This would result in server being treated as a second property name instead of as part of the FIXTURES_REQUIRED property value.

Preserving Empty Values

Another trap for the unwary is that empty arguments will be dropped if they are not quoted arguments. Consider the following example:

function(bar)
  message("bar ARGV = ${ARGV}")
endfunction()

function(foo)
  message("foo ARGV = ${ARGV}")
  bar(${ARGV})
endfunction()

foo(abc 123 "" boo)

The output from the above would be:

foo ARGV = abc;123;;boo
bar ARGV = abc;123;boo

The third argument passed to foo() is an empty string. Because that empty argument is a single quoted argument, it is preserved and passed through into foo(). Inside foo(), that empty argument exists in ARGV, but it is unquoted. When ${ARGV} is used as the arguments to bar(), that empty argument is no longer quoted and it gets dropped. Attempting to replace empty arguments in a list with embedded quotes and then passing that list as the set of command arguments results in the quotes being passed through instead of an empty string. Named arguments are typically required to get out of this situation:

function(bar P1 P2 P3)
  message("bar P1 = '${P1}', P2 = '${P2}', P3 = '${P3}'")
  message("bar ARGV = ${ARGV}")
endfunction()

function(foo P1 P2 P3)
  message("foo P1 = '${P1}', P2 = '${P2}', P3 = '${P3}'")
  message("foo ARGV = ${ARGV}")
  bar("${P1}" "${P2}" "${P3}" ${ARGN})
endfunction()

foo(abc 123 "" boo)

Using the above named arguments yields the output:

foo P1 = 'abc', P2 = '123', P3 = ''
foo ARGV = abc;123;;boo
bar P1 = 'abc', P2 = '123', P3 = ''
bar ARGV = abc;123;;boo

Robustness To New Command Options

Returning briefly to our first example, one might raise the point that the find_package() command doesn’t have any arguments that could/should contain a semicolon and any empty strings can safely be dropped. Therefore, the method used in the original example should be okay for forwarding arguments to that command.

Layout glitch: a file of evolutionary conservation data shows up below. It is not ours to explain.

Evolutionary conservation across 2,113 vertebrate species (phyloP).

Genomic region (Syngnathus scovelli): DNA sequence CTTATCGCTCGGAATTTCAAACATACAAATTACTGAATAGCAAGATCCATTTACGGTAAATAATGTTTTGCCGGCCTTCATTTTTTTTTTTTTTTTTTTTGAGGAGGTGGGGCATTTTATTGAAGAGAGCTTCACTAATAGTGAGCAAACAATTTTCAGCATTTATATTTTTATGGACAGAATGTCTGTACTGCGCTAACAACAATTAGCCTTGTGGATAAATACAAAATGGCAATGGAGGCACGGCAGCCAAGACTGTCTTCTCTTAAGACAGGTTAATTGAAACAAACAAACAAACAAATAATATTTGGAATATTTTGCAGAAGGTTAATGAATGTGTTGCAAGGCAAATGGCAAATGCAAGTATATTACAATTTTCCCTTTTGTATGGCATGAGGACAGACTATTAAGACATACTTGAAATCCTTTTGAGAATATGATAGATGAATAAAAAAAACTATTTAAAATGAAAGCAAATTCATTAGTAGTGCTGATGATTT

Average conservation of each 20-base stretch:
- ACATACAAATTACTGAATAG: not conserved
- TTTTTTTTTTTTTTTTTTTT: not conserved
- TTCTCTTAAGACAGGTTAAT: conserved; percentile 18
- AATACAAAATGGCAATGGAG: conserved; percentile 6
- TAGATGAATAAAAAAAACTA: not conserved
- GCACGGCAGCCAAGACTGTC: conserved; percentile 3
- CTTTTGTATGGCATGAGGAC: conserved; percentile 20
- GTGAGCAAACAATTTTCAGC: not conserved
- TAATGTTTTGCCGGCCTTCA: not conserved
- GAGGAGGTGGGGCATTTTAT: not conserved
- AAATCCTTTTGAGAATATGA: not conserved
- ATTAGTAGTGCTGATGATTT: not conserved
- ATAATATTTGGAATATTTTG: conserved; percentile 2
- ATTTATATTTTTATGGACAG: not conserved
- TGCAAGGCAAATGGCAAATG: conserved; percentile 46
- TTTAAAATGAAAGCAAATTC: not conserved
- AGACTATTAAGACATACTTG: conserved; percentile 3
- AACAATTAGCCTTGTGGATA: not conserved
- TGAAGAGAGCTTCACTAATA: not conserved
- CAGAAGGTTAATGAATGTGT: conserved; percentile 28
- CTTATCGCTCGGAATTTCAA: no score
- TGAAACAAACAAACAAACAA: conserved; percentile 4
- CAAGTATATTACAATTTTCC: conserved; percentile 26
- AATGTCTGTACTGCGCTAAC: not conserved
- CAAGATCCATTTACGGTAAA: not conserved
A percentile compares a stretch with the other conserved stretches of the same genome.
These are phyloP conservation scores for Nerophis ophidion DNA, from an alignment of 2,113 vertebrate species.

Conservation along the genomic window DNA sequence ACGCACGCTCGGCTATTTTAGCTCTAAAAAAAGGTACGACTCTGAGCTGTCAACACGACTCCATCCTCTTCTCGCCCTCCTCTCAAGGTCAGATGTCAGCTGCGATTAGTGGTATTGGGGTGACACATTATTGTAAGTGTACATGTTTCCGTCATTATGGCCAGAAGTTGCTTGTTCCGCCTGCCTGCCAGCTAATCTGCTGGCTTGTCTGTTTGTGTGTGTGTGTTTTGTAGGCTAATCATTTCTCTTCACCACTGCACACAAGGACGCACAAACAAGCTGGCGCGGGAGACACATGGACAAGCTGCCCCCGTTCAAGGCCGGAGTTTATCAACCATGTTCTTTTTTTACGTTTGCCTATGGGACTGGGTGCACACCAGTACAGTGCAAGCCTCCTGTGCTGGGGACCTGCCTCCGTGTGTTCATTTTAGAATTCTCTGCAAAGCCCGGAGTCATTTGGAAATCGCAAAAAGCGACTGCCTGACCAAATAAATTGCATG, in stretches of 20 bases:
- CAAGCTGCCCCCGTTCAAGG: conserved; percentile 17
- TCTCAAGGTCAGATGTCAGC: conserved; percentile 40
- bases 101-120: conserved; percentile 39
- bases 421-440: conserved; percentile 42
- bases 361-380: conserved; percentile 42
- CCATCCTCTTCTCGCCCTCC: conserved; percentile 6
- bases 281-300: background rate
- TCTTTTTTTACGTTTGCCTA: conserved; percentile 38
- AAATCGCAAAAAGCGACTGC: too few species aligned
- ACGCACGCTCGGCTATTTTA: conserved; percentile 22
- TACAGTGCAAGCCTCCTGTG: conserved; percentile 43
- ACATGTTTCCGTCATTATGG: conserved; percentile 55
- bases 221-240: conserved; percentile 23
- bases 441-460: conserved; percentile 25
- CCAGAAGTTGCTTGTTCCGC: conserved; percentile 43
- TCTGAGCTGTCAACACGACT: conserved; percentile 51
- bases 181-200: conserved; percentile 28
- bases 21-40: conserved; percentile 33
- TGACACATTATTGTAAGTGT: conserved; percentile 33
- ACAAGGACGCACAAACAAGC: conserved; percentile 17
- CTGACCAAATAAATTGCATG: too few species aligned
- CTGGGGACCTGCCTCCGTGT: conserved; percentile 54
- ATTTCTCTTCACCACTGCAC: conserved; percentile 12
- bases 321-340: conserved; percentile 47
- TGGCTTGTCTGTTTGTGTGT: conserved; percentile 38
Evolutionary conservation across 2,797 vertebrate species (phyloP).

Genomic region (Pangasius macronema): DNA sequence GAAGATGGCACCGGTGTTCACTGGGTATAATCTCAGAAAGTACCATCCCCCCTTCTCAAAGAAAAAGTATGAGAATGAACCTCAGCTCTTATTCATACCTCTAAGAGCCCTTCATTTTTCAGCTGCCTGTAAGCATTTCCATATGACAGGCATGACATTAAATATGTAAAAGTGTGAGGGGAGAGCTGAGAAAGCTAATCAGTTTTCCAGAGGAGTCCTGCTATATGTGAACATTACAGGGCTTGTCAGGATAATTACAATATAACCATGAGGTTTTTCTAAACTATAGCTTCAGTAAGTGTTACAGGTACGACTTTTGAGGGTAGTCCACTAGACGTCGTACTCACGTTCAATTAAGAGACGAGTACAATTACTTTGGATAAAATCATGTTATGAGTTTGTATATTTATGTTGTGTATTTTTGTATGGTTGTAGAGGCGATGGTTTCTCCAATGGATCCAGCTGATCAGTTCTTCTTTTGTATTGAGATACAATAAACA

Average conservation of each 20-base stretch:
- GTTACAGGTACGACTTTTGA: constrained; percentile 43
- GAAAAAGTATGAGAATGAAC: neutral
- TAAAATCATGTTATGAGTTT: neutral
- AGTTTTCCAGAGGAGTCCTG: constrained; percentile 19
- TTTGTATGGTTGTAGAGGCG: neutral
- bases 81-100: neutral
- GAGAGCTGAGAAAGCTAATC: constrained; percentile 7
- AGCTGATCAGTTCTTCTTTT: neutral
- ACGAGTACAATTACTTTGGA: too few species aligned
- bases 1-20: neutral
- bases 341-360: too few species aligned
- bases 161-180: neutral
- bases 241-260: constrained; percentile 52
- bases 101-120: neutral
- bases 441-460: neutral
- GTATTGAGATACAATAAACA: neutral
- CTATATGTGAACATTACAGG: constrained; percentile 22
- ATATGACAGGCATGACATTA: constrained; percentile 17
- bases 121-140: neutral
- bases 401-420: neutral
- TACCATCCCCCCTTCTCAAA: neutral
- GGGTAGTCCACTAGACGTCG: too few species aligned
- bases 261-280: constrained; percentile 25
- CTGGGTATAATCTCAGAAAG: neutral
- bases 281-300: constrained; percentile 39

While find_package() might not take any arguments that could have an embedded semicolon with the current CMake release, there’s nothing to say that support for such an option might not be added in the future. If that were to occur, then an implementation using the above argument-forwarding technique would no longer pass through those arguments safely. If you were especially unlucky, it might not lead to an error, but instead to a silent change in behavior. Therefore, implementors need to consider whether the command being forwarded to is likely to receive options of that nature in the future before committing to using ARGV and ARGN for forwarding arguments.

Closing Remarks

Be aware of the limitations of ARGV and ARGN. When used to forward arguments, list flattening causes empty strings to be discarded and embedded semicolons will become argument separators. Use ARGV and ARGN for forwarding only in scenarios where it can be guaranteed that neither of these two behaviors will cause problems. In some cases, dropping empty items or flattening embedded lists can actually be helpful, but this is often not the case.

For commands that handle arbitrary properties directly, this is a risky area. A number of the property-setting commands expect alternating key/value pairs in their argument lists. Commands that manipulate test properties are especially fragile, since many test properties accept lists and therefore must be quoted to pass through to the command correctly. For such properties, their values cannot be forwarded safely without elaborate methods that will likely involve assumptions about the values.